Behind this articulated agreement among the G8 lay a deeper consensus about China's relationship with the G7, at the moment of Russia's major step toward full admission. There were media reports that the Japanese, angry that the US had invited Yeltsin as a virtually full participant, were asking why China was not invited (Erlanger 1997). Yet no-one in the host US Government, or any other G7 government had considered including China in the G7 (Kirton 1997). There was an underlying if largely unarticulated conviction that China did not play by the rules of the game of democracy and free trade, to a degree unlikely to be changed by the APEC logic of ameliorating PRC's attitudes and action through inclusion, and the socializing effects of personal bonding among leaders in an informal setting. Equally, however, no-one in the US Government argued that there was a need to create a de facto G8, with Russia included, in order to counter a now powerful Chinese threat.
This consensus remained firm despite the acute debate raging in the United States about American policy toward China, a debate that pitted the business community against those from the liberal-left who were concerned about human rights issues such as Tibet. The geopolitical right also saw China as the emerging threat. The US and Japan tacitly endorsed a gentle version of this view. Responding directly to the Chinese missiles fired at Taiwan the previous year, they issued new defence guidelines allowing military co-operation in the extended maritime reaches off Japan (Fry, Kirton and Kurosawa 1998). The Chinese strongly opposed this move, viewing the extension of Japanese support for US military operations as aimed directly at them. Such an atmosphere heightened the conflict between the G7's historic role as the moral centre for rendering judgments about the practices of non-democratic regimes, including the PRC, and the latter's desire to play to the individual commercial self-interest of G7 members.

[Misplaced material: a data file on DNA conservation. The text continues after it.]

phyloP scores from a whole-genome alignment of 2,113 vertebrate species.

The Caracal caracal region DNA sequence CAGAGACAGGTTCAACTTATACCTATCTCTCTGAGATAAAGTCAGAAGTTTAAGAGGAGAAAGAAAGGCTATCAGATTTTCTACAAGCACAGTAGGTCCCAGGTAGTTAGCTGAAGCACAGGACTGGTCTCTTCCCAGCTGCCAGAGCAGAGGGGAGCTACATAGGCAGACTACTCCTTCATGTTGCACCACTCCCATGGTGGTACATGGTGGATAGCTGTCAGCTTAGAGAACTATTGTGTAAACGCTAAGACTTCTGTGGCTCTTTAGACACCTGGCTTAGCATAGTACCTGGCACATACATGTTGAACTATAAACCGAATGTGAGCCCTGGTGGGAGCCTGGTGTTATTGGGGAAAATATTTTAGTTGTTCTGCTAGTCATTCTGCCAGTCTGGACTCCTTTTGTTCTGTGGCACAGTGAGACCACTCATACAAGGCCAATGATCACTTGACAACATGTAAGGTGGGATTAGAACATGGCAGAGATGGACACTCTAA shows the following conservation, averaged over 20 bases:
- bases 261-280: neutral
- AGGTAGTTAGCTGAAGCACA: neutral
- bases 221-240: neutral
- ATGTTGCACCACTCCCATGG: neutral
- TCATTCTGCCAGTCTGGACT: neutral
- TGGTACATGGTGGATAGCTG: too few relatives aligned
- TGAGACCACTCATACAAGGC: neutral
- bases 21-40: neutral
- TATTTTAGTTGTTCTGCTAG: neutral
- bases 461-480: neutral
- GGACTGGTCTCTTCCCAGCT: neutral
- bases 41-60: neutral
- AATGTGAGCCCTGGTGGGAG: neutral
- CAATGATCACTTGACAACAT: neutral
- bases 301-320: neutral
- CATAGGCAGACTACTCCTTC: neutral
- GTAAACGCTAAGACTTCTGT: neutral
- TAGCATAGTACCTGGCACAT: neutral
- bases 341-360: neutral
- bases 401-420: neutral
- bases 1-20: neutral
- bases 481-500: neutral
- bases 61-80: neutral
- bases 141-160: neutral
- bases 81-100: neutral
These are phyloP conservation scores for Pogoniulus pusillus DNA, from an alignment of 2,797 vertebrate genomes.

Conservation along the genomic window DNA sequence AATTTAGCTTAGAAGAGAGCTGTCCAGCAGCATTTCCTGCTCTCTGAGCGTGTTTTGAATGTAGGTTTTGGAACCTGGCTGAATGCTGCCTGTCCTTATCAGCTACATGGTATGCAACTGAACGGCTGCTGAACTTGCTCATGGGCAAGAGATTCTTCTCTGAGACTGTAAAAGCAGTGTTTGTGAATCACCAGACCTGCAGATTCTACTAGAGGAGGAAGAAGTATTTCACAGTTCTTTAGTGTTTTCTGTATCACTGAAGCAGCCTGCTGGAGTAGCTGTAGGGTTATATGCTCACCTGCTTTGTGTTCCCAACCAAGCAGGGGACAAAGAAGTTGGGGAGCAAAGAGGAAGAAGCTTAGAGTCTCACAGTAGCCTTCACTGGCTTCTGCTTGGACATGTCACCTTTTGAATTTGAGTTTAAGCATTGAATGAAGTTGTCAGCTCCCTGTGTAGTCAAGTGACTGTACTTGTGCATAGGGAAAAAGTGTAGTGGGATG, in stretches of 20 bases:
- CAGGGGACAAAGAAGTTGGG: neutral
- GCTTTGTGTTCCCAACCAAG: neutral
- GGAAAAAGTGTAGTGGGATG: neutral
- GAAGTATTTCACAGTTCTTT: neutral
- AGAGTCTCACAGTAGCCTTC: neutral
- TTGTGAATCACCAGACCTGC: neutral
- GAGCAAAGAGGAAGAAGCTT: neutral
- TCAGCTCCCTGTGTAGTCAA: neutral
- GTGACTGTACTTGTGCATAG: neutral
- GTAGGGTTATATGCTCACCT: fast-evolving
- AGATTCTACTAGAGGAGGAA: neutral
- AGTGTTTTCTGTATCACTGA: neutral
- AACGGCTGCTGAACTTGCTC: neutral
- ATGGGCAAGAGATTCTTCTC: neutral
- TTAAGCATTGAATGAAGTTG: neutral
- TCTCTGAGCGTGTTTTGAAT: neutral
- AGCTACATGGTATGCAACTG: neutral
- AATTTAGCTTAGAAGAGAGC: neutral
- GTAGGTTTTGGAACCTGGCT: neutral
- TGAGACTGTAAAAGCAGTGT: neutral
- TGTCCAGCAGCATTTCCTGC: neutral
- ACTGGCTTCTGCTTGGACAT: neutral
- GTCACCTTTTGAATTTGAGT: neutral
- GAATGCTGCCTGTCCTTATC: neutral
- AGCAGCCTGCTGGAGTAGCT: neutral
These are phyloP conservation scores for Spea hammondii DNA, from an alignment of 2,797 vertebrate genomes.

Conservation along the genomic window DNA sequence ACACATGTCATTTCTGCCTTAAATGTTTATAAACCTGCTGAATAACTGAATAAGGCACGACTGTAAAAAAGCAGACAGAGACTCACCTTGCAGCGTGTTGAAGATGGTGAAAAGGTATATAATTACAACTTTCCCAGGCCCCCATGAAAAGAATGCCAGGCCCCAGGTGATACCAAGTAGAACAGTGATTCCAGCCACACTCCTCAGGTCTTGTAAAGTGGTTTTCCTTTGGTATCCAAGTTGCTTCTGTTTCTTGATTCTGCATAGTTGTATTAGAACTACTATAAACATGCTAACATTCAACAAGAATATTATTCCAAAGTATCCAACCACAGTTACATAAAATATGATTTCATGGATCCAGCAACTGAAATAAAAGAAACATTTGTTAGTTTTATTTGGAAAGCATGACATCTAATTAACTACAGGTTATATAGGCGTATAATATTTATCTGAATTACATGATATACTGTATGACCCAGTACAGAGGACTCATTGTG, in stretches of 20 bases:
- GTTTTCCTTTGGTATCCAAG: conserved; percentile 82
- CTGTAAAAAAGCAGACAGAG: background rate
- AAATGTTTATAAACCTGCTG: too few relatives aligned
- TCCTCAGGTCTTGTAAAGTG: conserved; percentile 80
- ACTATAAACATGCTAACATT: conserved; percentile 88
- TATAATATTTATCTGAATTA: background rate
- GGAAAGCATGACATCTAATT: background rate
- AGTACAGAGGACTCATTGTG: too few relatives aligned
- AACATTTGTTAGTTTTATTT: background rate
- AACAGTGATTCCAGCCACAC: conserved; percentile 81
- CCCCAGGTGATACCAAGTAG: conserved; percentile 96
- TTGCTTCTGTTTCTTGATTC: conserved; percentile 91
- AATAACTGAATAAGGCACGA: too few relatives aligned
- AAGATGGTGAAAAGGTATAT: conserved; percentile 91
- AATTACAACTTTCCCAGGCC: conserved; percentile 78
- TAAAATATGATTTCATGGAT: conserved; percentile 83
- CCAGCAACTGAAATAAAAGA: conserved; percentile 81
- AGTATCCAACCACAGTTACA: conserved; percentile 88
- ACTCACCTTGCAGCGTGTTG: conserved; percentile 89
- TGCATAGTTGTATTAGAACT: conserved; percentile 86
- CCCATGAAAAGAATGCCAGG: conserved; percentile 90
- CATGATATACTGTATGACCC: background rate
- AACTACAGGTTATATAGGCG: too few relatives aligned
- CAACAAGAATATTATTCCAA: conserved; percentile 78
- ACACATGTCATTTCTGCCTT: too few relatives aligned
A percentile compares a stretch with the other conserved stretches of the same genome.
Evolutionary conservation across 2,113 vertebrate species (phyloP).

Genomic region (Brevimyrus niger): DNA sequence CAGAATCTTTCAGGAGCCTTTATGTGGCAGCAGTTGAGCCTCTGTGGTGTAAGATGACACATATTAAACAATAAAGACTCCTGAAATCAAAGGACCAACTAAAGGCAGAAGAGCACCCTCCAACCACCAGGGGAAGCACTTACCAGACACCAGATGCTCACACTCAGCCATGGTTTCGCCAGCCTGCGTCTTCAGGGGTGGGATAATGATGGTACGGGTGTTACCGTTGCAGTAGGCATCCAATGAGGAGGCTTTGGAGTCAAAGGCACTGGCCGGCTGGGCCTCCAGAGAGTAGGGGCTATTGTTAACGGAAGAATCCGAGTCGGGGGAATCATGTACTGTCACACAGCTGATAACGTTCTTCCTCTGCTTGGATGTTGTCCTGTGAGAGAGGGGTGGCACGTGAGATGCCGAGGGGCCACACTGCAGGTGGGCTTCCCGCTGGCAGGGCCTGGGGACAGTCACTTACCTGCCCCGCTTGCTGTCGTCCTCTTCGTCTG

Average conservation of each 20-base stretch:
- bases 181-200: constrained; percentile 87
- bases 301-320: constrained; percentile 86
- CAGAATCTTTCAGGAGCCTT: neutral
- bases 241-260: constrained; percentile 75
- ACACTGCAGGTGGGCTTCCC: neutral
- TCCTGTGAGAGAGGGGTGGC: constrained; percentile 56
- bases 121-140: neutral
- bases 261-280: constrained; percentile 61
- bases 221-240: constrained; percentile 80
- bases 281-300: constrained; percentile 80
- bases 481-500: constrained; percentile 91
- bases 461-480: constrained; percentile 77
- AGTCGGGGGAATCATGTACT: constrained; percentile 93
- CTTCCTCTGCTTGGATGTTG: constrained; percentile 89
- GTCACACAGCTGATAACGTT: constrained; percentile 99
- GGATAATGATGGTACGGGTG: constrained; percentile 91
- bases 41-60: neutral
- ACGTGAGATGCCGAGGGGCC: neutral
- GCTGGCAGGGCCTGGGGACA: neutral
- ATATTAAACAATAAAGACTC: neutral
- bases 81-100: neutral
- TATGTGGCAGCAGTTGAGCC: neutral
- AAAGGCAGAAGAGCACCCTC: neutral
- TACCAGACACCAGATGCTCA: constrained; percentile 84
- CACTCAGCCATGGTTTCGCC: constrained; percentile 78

In preparations for Denver, the US, seeking a Congressional renewal of authority to trade with China on an MFN basis, proposed that the G7 issue a strong statement on Hong Kong. It was supported by Britain. Canada and other G7 members were cautious. However, all came to agree that the Denver Summit should issue an extensive statement of support for democratic freedoms in Hong Kong. In the leadup to Denver, the PRC learned that the draft G7 communiqué included a passage on Hong Kong. In keeping with their general aversion to having the G7 develop a view on China, they protested strongly. Yet none of the G7 suggested altering their proposed passage in response.
At Denver there was much private discussion among the leaders about China's intentions for Hong Kong, as well as an extensive treatment by the foreign ministers. The positions of the G7 members were consistent with those publicly seen in the earlier co-sponsorship of the UN resolution on human rights in Geneva and subsequently in the G7 members' decision to send representatives to attend the installation of the new legislature in Hong Kong (a ceremony which only the Americans and British ultimately boycotted). The US and the British pushed to have the G7 issue a strong statement of support for the preservation of democratic freedoms in Hong Kong. The Japanese, while quite concerned about the PRC takeover, were more cautious. Prime Minister Chrétien's and Foreign Minister Axworthy's interventions were consistent with Canada's very strong policy of engaging China. Its fixed axis was a commitment that no country would outflank Canada as a friend of China in the region. Despite these cautions, Canada fully shared the general anxiety about PRC behaviour, and the conviction that a clear statement of concern was required. Chrétien and his foreign minister stressed the importance of holding free elections for a new legislature within a year, a commitment they felt they had successfully recorded in the concluding communiqué. The leaders agreed that they would co-ordinate their positions on the handover. The extensive communiqué statement on China employed language the US had been using for months and emerged unchanged from the draft of a week earlier.